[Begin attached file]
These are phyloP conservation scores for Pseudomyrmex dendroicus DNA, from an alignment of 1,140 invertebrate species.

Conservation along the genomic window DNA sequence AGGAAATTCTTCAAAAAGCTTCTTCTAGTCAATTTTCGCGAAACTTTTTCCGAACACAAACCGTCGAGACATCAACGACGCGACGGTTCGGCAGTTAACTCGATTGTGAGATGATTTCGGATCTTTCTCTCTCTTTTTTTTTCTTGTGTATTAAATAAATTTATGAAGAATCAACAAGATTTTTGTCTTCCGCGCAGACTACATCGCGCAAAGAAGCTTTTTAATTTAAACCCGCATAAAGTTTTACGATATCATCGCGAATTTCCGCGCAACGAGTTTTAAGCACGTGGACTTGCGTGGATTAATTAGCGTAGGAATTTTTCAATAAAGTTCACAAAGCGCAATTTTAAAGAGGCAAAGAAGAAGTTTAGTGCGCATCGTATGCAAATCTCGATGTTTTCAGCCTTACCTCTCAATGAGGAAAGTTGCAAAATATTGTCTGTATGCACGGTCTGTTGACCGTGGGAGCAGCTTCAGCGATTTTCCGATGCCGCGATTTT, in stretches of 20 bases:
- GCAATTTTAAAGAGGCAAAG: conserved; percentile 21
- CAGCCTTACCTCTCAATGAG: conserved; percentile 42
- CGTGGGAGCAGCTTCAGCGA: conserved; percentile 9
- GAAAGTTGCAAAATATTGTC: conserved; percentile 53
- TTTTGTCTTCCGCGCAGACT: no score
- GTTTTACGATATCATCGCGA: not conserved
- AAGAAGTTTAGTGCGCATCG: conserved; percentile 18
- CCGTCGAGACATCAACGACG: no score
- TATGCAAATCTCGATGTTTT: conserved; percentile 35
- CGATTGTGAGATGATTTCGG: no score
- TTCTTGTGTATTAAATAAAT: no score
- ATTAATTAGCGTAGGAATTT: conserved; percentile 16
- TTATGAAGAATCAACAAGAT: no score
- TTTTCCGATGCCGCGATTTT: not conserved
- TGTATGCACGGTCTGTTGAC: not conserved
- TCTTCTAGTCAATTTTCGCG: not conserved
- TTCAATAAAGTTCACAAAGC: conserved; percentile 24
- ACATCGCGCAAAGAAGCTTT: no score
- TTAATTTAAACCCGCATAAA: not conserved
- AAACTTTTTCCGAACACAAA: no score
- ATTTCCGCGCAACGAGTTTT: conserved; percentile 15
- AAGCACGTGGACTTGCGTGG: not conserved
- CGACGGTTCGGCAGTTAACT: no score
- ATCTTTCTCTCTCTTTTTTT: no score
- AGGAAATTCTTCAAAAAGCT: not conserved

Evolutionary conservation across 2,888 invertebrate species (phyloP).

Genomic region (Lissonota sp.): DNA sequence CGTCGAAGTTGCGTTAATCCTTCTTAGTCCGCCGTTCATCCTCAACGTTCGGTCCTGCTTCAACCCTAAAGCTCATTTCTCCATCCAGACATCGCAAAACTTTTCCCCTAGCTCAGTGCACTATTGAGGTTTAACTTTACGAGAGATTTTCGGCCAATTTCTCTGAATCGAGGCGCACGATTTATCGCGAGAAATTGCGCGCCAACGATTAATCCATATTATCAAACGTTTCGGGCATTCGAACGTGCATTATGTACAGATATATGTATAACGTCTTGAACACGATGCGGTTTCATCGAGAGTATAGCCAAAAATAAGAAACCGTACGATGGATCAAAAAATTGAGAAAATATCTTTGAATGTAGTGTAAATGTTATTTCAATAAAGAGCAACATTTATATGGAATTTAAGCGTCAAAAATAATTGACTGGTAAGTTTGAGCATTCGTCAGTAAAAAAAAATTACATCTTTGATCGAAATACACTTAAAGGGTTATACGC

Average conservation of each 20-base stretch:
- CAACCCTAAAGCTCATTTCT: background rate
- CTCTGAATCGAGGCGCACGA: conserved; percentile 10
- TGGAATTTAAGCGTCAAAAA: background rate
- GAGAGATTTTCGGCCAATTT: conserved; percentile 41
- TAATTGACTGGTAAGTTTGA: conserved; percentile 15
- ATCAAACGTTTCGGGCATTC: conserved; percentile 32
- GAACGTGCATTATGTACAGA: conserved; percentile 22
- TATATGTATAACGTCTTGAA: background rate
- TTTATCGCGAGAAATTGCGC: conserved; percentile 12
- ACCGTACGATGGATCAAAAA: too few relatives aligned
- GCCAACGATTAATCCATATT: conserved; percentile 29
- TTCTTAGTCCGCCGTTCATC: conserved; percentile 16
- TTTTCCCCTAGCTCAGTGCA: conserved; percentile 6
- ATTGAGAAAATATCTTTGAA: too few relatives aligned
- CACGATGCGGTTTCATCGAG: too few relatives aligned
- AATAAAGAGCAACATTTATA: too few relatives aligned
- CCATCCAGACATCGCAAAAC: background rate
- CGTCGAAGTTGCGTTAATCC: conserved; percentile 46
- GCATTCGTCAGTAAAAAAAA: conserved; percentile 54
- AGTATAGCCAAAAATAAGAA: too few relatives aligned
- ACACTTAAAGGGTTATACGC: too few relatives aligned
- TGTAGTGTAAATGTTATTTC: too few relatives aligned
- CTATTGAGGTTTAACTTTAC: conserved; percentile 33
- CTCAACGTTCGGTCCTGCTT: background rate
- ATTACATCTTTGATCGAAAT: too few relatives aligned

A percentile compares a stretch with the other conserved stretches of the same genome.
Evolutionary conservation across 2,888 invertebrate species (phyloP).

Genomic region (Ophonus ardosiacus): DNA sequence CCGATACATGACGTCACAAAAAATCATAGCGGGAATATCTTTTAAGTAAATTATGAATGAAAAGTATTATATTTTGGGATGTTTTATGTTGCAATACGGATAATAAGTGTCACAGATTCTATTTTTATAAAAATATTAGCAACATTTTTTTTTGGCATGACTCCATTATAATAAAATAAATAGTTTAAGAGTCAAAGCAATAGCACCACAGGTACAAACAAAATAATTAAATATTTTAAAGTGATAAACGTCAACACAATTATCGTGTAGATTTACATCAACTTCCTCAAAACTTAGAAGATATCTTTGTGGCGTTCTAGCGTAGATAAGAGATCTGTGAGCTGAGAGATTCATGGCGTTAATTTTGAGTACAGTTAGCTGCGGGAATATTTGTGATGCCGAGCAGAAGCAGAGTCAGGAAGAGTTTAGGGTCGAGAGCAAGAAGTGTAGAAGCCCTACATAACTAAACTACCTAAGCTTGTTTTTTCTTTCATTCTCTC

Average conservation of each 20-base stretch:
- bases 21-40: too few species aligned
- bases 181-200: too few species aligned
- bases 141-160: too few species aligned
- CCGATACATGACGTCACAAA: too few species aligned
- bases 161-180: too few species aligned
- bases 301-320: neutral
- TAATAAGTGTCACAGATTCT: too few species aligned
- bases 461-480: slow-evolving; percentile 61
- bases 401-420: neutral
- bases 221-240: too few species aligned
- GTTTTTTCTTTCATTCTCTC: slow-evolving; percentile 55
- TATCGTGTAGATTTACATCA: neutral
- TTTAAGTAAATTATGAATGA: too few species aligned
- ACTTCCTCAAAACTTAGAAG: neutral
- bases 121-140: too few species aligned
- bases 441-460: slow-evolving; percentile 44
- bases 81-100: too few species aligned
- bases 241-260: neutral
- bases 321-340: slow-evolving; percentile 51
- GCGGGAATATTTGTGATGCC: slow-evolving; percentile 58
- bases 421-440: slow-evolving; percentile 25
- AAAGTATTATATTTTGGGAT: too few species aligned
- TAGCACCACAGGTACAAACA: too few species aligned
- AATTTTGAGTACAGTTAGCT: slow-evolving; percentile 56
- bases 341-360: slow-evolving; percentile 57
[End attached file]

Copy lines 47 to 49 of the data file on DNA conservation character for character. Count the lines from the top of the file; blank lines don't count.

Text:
- CCATCCAGACATCGCAAAAC: background rate
- CGTCGAAGTTGCGTTAATCC: conserved; percentile 46
- GCATTCGTCAGTAAAAAAAA: conserved; percentile 54